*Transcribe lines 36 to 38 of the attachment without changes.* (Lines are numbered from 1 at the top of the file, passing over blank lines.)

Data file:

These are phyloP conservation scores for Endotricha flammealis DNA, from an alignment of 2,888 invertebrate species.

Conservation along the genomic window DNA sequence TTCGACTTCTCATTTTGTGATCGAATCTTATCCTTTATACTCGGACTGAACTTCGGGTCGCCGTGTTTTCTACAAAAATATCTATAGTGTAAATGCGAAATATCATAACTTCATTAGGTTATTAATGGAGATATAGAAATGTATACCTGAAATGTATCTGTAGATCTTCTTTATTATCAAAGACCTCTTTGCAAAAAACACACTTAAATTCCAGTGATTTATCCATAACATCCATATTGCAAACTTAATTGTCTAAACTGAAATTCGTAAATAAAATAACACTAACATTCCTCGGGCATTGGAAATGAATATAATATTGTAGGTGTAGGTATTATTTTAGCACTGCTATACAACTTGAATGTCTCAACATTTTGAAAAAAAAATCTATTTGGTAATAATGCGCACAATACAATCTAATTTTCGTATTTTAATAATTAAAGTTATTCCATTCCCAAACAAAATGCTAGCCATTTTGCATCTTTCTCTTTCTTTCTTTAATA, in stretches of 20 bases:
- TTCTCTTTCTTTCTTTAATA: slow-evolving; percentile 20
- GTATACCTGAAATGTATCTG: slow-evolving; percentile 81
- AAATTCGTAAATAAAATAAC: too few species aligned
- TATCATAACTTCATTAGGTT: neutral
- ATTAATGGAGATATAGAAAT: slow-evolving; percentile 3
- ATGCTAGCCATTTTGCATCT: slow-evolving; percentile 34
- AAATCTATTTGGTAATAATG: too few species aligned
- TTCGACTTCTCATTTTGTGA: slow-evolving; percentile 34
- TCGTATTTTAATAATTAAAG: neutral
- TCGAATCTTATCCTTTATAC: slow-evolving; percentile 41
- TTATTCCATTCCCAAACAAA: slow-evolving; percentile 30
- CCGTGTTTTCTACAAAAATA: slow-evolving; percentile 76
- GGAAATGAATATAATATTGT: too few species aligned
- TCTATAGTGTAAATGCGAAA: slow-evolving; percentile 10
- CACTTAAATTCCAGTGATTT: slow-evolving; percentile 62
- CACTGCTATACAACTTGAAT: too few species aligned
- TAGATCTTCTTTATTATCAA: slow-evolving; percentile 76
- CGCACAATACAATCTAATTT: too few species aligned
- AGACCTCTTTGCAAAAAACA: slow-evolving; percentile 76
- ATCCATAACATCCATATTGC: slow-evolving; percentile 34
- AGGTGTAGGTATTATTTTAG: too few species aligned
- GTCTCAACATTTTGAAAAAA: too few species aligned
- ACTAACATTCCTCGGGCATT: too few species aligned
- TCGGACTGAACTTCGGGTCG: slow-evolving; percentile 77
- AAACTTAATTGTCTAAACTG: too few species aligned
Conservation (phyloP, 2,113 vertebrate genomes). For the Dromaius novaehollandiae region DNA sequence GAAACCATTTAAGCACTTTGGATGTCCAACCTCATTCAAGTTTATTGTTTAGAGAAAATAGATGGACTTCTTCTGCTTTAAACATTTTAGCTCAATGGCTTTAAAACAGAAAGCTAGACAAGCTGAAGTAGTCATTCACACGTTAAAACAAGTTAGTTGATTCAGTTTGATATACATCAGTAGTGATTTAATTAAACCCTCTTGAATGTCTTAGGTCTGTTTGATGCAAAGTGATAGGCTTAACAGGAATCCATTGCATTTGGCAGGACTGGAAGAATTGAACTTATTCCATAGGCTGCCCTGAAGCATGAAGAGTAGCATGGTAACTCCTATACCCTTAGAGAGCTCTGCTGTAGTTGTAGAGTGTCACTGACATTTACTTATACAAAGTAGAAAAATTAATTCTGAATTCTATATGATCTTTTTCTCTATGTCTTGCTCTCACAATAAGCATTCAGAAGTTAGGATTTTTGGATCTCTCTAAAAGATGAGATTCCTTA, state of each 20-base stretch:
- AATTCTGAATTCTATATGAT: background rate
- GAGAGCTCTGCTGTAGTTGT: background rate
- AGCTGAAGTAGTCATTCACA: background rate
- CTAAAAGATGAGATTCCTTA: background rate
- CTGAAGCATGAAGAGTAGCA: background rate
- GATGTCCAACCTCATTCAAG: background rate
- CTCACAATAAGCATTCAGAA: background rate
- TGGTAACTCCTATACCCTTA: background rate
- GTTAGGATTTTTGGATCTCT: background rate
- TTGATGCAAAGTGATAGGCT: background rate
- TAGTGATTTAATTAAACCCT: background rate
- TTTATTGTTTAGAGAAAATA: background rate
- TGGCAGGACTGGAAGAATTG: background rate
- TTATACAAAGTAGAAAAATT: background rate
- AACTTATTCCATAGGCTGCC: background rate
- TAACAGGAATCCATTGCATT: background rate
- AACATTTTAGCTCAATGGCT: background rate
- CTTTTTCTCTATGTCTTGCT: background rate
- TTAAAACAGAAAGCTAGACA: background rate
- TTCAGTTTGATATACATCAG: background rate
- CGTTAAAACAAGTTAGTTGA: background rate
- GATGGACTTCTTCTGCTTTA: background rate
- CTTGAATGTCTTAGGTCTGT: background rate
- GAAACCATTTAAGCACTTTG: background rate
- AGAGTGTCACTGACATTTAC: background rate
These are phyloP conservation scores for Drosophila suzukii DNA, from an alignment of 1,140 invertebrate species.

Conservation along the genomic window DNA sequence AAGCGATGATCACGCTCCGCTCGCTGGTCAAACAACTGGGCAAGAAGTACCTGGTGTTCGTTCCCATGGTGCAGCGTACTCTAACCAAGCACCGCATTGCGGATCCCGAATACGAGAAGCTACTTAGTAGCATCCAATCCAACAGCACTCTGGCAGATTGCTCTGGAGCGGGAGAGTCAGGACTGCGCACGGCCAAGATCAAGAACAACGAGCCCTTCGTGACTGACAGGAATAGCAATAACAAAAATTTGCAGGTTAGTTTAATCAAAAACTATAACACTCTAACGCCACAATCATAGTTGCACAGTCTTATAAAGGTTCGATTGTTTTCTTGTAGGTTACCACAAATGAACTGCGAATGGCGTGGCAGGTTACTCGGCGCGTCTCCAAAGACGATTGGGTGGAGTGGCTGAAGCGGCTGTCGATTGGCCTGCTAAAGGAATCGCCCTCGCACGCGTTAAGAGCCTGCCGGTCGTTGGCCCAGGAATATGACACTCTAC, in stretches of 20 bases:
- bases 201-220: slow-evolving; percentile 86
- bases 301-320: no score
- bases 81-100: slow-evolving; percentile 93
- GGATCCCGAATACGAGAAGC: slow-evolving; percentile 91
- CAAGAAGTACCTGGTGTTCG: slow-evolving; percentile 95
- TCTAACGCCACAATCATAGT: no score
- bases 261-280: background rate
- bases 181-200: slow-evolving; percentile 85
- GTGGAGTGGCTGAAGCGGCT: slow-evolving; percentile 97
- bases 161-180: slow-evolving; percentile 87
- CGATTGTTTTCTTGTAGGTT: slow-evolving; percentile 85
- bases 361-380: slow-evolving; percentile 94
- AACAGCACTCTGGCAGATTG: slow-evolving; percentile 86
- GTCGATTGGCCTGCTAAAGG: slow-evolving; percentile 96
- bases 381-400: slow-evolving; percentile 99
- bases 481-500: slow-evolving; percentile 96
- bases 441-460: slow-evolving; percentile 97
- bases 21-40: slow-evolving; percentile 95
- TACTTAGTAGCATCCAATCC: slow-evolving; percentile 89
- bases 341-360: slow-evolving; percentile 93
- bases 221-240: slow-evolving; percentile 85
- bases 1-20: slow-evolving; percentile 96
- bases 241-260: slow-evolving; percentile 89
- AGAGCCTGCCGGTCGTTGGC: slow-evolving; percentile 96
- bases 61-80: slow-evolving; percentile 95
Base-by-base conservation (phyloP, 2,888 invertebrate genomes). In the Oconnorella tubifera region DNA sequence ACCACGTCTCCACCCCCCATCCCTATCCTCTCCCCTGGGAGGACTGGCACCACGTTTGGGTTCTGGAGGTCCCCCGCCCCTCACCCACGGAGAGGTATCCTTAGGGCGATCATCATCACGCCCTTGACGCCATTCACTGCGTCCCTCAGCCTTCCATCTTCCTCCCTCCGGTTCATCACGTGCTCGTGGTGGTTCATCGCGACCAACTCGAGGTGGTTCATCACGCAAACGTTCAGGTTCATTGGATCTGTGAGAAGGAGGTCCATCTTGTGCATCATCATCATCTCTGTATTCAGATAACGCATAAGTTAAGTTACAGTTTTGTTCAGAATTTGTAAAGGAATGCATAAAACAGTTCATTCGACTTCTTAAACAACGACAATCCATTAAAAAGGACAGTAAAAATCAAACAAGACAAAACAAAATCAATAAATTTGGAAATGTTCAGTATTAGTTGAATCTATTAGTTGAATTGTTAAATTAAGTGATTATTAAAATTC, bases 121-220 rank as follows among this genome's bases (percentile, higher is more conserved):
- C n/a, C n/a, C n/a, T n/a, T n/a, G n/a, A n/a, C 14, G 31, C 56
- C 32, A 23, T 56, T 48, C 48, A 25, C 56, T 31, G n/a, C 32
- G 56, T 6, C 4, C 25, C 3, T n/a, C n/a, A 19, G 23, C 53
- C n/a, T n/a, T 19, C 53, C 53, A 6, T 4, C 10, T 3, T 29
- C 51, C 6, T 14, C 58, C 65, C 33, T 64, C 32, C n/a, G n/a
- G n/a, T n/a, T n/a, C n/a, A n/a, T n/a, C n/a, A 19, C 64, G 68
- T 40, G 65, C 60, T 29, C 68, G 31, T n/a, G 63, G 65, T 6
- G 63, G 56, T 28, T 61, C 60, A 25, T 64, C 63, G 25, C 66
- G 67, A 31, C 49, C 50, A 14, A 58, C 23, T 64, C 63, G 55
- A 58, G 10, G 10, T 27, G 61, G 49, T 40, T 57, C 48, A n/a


- TGGTAACTCCTATACCCTTA: background rate
- GTTAGGATTTTTGGATCTCT: background rate
- TTGATGCAAAGTGATAGGCT: background rate